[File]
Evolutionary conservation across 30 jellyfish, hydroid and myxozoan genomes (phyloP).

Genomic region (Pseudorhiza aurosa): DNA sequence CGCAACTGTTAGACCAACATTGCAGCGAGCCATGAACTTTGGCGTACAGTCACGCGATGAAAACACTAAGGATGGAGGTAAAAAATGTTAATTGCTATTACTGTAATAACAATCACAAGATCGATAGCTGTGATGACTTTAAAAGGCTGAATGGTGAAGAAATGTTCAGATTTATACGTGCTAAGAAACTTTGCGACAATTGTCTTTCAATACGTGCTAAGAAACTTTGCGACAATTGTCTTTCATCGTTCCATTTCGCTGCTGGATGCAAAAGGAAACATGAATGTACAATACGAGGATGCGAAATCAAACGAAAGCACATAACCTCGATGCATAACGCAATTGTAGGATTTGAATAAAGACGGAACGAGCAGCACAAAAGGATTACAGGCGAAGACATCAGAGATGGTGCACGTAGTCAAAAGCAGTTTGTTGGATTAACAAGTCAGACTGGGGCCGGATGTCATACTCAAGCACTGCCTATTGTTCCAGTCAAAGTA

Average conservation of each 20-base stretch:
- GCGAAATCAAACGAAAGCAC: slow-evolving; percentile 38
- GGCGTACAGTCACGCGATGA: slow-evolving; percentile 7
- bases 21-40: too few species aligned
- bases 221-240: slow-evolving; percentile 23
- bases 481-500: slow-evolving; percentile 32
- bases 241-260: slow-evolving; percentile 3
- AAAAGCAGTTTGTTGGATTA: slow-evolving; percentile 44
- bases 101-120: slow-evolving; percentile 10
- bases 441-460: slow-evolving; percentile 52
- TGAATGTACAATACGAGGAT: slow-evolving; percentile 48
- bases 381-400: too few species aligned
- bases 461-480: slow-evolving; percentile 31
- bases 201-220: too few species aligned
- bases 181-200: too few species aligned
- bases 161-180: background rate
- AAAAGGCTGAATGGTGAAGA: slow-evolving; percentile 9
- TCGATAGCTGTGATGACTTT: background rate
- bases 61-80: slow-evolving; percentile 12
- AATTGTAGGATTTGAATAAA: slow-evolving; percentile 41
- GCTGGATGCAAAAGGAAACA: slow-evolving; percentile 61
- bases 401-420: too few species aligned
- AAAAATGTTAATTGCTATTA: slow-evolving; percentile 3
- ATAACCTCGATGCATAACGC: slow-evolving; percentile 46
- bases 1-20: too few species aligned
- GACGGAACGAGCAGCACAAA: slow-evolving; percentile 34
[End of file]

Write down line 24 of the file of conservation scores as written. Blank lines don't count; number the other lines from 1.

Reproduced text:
- bases 401-420: too few species aligned